The Red Wings seem to have a handle on their team play, as their domination over the Nashville Predators was sound and, while they did lose to the Preds twice, they were close games that could have went either way. The Wings' special teams continues to be a top five force in the NHL, and Nicklas Lidstrom keeps the blue line tighter than ever, as he is sure to win the Norris Trophy (yes, again) this year. As if Lidstrom wasn't reason enough, Pavel Datsyuk, Henrik Zetterberg, and Tomas Holmstrom are keeping the highlight reels covered whenever their blades touch the ice, and it will be hard for the Colorado defensive corps to handle.
Peter Forsberg and Joe Sakic are familiar with the Wings/Avalanche rivalry, having participated in each a number of them (Sakic in all of them). Just as long as the Colorado offense (Sakic, Forsberg, Wolski, Hejduk, Smyth, and Svatos...namely) keeps scoring goals, the Avalanche should have a good even surface to play on against the Wings. However, it will come down to the abilities of the Colorado defense, mainly in the arms of Ruslan Salei and Adam Foote, to shut down the powerful Detroit offensive line-up.
This series will be a tough one, as there are sure to be plenty of bone crunching hits, as well as very close scoring situations, the majority turning into stalemates for overtime to decide (more so than the Rangers/Penguins series). Whichever team that decides to respond the strongest from their Quarterfinals series, and address the rivalry the most seriously, will be the victor in the end.
Max's Prediction: Detroit in Seven Games
(2) San Jose Sharks vs. (5) Dallas Stars
Well, I'm proud to say that I was right about the Sharks, although it took one more game than I thought for them to prove me right. However, I don't believe that the Sharks did as much as they could have during the earlier part of their series with the Calgary Flames, which clearly looked to be the better team during play.
If the Sharks intend to win their series against the Stars, they will need their veterans to step up big time. The main issue that was prevalent with the Sharks was that their defense did not seem to be in the playoff mindset, mainly in the play of Brian Campbell. He looked shaky and unsure during his ice time, and made bad decisions with the puck, especially on the power play, once resulting in a shorthanded tally for the Flames. Also, the Sharks defense needs to start out-letting the puck quicker and more accurately, as Calgary is a speedy team and intercepted many mid-ice passes from behind the San Jose blue line. Plus, the entire team needs to take more shots on the power play, as it looked like they were trying to make the fancy play, which doesn't have a necessary place in playoff hockey (Washington did the same thing, and it got them nowhere).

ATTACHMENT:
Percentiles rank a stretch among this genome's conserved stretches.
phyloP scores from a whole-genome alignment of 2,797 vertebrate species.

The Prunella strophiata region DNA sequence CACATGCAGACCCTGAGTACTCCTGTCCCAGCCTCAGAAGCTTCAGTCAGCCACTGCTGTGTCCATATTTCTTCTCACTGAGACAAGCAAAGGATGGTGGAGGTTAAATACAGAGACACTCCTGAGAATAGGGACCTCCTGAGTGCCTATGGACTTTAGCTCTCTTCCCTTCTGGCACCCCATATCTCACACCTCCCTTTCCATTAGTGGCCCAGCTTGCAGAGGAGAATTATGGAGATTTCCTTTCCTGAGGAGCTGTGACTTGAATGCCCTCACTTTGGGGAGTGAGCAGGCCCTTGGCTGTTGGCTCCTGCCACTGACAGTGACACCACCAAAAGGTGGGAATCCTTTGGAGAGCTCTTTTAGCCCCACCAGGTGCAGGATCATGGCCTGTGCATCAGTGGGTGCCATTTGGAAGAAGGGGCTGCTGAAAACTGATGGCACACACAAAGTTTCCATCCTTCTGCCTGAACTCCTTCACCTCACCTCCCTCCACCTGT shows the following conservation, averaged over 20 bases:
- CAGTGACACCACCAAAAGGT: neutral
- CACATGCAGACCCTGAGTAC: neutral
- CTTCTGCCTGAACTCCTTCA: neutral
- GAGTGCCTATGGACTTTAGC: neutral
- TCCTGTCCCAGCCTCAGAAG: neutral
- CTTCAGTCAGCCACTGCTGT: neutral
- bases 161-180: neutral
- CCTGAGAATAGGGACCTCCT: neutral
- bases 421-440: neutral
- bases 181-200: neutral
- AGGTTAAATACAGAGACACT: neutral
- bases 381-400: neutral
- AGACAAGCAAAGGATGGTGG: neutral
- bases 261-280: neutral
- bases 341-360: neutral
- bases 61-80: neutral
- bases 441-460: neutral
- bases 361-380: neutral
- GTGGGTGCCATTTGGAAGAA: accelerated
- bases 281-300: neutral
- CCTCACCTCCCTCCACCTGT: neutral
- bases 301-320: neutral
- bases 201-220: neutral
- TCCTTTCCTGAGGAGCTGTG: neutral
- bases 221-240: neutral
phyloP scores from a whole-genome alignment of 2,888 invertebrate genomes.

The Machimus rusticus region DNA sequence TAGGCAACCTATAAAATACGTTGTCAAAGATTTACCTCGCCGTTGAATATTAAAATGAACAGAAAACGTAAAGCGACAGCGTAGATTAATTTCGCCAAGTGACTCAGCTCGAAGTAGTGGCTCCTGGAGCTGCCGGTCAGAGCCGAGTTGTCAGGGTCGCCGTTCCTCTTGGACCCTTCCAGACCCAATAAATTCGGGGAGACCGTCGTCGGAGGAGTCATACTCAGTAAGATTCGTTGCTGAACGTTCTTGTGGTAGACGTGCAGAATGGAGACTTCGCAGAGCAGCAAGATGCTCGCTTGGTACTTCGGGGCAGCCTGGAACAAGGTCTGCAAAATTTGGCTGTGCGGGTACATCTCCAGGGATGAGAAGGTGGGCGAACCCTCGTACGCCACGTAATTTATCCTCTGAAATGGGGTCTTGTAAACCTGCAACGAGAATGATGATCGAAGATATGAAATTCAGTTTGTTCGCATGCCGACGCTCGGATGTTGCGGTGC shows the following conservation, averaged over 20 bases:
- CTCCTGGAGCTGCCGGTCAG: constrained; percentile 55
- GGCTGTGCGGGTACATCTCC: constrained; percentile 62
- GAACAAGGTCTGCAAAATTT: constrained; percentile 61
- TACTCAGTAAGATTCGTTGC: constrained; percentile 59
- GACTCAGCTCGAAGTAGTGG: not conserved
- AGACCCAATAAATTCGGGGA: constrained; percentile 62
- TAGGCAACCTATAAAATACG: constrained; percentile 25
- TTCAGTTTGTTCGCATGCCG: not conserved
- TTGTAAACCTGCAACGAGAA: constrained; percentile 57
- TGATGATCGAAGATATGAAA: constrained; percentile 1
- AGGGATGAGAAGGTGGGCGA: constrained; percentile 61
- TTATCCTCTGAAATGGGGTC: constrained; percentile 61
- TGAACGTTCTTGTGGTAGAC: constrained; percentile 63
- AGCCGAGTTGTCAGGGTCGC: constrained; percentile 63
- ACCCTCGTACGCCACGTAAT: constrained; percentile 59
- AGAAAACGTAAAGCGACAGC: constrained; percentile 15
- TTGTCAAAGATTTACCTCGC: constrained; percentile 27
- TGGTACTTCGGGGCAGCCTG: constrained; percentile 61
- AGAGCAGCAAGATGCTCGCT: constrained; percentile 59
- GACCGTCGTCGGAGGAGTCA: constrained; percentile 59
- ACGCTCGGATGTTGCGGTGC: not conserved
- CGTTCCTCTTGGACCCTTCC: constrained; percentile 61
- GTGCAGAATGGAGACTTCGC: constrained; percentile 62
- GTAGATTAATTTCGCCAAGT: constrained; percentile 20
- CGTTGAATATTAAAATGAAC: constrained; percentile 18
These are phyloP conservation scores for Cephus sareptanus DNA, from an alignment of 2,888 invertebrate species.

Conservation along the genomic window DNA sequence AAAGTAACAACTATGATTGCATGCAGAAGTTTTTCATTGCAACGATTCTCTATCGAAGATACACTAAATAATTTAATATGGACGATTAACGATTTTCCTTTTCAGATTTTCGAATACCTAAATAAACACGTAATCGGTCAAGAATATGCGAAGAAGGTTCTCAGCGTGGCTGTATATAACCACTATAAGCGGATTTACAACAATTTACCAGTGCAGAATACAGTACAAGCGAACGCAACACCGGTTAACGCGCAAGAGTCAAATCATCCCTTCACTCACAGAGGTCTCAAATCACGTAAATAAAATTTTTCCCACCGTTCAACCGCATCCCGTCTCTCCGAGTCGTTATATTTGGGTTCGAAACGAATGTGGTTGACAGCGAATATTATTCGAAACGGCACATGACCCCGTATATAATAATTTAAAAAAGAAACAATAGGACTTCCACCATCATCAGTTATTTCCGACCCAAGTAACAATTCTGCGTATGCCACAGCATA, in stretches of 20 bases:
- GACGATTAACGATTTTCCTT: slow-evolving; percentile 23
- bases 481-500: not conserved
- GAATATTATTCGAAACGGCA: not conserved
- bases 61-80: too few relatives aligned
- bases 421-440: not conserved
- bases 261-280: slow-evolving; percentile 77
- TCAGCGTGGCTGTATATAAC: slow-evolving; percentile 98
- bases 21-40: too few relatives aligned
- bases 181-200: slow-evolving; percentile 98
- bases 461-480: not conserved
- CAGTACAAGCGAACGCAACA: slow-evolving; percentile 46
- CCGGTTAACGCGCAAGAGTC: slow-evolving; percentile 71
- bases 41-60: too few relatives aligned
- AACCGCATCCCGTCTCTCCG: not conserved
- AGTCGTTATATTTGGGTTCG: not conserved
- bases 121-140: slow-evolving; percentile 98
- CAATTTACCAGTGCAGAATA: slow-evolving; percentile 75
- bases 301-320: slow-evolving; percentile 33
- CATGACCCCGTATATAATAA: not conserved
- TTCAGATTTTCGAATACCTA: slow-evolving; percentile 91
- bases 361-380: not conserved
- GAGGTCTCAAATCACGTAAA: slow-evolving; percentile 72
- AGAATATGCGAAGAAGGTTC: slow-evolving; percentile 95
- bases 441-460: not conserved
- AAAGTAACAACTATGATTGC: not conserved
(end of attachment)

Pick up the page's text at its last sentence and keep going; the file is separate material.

The Dallas Stars did what some people were skeptical about: eliminating the defending Stanley Cup Champion Anaheim Ducks. They did it with such effectiveness and force, and Mike Modano came out of his shell from the regular season and turned it on this postseason, scoring two goals and four assists. Also, players like Loui Eriksson and Stephane Robidas, virtually low key players for the stars, netted eleven points between them, as well as Mike Ribeiro and Brendan Morrow lighting the lamp for the Stars offense.
What the Sharks need to address is the explosiveness of the Stars offense in Modano and Ribeiro, as well as making sure that they do not take too many penalties, as the Stars special teams are highly effective when given a chance to fire away. For the Stars, Marty Turco needs to outshine Vezina Trophy candidate Evgeni Nabokov in goal if the Stars expect to continue on to the next round. As long as that happens, the Stars skaters will take care of the rest.
Max's Prediction: Sharks in Seven Games